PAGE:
Canceling or suspending your car insurance saves money if you have an out-of-use vehicle. However, if you lease or are financing your car, your lender may require coverage — so you can’t completely cancel car insurance, even if you aren’t driving.
Also, if canceling now means you will have a lapse in coverage, your premiums could be more expensive when you resume coverage in the future. If you are temporarily not using your car, it may be better to reduce your coverage to the minimum required instead of canceling your car insurance entirely.
What is the difference between canceling and suspending coverage?
If you cancel your insurance, you have no coverage at all and will have a lapse in coverage that can cause increased premiums if you need car insurance down the line.
If you suspend your coverage, it pauses your coverage and avoids having a lapse in coverage. Unfortunately, your car isn’t covered in the event of theft, fire, or other damage.
If you finance your car, your lender may not allow you to cancel or suspend your car insurance.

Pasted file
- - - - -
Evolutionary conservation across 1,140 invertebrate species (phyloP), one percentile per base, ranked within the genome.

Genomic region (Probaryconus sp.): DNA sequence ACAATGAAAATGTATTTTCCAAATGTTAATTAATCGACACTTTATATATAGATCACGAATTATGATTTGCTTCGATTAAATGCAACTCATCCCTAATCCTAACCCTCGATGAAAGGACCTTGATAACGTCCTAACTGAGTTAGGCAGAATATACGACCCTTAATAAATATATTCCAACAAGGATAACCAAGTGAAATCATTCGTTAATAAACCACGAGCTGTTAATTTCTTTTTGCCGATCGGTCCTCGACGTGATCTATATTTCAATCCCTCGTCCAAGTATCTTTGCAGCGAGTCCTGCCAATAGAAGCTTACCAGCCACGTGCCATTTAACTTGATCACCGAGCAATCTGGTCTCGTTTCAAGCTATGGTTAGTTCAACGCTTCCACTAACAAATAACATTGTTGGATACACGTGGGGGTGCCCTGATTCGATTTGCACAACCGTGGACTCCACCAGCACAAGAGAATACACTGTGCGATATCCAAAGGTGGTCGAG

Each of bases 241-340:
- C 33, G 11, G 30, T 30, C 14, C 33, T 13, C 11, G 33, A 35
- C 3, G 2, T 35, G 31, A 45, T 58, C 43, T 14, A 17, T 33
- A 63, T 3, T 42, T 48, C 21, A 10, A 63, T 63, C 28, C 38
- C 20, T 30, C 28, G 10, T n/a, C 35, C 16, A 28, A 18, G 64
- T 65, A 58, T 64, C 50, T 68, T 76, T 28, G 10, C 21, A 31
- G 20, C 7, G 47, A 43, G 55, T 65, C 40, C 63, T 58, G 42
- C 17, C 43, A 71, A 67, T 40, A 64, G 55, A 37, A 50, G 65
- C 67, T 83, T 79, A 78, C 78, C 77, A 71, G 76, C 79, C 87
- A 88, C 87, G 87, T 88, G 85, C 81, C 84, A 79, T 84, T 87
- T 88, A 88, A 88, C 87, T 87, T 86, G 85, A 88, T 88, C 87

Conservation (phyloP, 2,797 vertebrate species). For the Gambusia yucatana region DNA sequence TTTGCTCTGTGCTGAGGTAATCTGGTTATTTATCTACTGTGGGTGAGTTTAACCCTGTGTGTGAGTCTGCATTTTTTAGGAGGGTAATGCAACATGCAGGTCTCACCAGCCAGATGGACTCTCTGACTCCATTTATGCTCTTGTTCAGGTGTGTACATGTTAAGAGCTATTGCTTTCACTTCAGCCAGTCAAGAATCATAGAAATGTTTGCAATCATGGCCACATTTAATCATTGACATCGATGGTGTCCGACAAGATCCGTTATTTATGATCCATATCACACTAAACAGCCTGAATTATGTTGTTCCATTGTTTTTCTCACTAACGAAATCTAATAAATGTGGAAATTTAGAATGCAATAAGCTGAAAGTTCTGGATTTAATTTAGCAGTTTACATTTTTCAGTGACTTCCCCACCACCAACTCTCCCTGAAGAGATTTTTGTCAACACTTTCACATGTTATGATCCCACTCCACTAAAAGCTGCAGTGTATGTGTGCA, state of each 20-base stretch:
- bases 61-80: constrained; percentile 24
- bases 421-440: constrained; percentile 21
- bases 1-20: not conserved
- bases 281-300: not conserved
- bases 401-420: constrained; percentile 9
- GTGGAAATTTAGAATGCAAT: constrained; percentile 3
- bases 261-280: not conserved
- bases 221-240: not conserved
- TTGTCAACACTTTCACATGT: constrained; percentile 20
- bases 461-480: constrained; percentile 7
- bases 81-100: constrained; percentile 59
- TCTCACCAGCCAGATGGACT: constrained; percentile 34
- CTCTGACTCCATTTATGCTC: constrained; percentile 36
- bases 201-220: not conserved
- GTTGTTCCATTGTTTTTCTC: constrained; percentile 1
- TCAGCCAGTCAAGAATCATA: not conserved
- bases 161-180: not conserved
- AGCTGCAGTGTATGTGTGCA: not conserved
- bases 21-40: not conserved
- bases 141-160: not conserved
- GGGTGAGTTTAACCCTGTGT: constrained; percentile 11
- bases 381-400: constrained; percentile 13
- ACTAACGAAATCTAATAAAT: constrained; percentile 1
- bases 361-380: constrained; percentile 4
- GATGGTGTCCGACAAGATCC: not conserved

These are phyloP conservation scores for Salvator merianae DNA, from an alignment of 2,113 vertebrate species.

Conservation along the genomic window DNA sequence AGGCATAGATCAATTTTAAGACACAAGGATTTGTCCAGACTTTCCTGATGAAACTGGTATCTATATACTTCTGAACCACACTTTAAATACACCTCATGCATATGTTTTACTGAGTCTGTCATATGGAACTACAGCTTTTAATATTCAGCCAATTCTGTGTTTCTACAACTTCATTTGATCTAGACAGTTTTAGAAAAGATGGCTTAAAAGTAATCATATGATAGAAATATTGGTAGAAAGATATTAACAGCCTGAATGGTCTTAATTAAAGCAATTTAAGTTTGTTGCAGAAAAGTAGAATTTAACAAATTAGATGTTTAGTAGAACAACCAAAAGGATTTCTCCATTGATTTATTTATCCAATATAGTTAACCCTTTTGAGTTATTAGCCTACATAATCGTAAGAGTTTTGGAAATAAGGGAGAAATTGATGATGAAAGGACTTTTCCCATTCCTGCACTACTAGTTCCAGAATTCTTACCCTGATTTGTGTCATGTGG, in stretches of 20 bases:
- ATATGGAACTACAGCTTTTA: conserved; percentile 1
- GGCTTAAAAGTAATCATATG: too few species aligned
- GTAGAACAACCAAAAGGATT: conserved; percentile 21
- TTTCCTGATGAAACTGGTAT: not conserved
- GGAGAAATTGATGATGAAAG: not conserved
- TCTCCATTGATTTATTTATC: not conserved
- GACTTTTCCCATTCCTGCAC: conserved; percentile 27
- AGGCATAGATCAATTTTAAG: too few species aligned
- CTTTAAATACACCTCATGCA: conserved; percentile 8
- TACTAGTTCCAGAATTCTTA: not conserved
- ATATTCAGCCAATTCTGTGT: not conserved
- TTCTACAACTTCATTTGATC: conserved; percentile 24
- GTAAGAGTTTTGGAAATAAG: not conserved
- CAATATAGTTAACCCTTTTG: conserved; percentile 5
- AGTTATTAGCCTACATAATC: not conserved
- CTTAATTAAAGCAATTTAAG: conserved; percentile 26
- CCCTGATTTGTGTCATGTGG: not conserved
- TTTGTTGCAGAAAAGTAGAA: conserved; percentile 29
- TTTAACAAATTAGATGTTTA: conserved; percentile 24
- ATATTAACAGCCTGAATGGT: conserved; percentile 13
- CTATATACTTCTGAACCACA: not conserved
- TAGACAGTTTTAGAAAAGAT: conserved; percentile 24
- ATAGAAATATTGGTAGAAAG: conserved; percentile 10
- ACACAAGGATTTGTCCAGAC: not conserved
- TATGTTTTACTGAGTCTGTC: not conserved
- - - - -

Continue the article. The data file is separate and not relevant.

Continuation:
Drawbacks to canceling car insurance
Even if you own your car completely and you aren’t driving, you still might not want to cancel. Drawbacks include:
- Increased premiums later on. If you cancel your car insurance and later decide to get coverage, your premiums will increase for the lapse in coverage during the time you were uninsured.
- Lack of coverage for events that can happen at home. Even if you plan to store your car in the garage, you will still need some type of coverage in case of theft, fire, or storm damage.
- State requirements. States require some type of insurance coverage for vehicles. Unless the car is totaled, any vehicle still registered with your state’s department of motor vehicles may still need coverage.